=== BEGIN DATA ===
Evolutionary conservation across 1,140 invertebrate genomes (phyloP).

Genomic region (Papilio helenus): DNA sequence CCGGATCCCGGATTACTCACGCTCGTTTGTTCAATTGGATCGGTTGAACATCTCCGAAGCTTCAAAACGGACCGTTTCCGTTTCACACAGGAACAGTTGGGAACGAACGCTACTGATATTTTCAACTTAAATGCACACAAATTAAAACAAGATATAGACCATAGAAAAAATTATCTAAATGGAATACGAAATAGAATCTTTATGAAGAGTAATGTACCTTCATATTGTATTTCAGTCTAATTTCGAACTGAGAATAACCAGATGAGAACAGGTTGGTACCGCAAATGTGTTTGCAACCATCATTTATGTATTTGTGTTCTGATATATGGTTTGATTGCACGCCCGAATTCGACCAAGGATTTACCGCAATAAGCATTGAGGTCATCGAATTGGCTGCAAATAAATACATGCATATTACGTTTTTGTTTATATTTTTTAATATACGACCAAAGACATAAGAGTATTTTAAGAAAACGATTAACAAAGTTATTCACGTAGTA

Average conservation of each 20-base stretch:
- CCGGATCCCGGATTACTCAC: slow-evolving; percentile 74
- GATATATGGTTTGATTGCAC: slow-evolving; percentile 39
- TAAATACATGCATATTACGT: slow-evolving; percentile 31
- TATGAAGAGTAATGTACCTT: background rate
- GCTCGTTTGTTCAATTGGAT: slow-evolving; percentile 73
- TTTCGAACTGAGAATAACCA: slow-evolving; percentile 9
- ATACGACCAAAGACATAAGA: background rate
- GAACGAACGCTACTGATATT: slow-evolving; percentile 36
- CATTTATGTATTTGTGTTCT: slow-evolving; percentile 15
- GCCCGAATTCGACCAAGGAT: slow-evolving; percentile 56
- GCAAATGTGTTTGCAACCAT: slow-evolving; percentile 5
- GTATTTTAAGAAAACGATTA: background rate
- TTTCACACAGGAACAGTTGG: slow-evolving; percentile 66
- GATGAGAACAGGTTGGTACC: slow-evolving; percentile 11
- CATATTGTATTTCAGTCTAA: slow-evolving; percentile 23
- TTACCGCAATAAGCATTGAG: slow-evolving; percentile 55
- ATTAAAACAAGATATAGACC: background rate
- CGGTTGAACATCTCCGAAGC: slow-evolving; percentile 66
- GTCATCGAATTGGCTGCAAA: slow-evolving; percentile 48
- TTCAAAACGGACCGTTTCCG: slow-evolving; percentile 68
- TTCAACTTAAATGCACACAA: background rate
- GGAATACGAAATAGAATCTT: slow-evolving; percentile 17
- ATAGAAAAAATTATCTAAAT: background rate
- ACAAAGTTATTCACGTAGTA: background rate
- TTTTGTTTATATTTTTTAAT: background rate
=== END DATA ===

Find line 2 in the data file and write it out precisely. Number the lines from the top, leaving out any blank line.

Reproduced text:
Genomic region (Papilio helenus): DNA sequence CCGGATCCCGGATTACTCACGCTCGTTTGTTCAATTGGATCGGTTGAACATCTCCGAAGCTTCAAAACGGACCGTTTCCGTTTCACACAGGAACAGTTGGGAACGAACGCTACTGATATTTTCAACTTAAATGCACACAAATTAAAACAAGATATAGACCATAGAAAAAATTATCTAAATGGAATACGAAATAGAATCTTTATGAAGAGTAATGTACCTTCATATTGTATTTCAGTCTAATTTCGAACTGAGAATAACCAGATGAGAACAGGTTGGTACCGCAAATGTGTTTGCAACCATCATTTATGTATTTGTGTTCTGATATATGGTTTGATTGCACGCCCGAATTCGACCAAGGATTTACCGCAATAAGCATTGAGGTCATCGAATTGGCTGCAAATAAATACATGCATATTACGTTTTTGTTTATATTTTTTAATATACGACCAAAGACATAAGAGTATTTTAAGAAAACGATTAACAAAGTTATTCACGTAGTA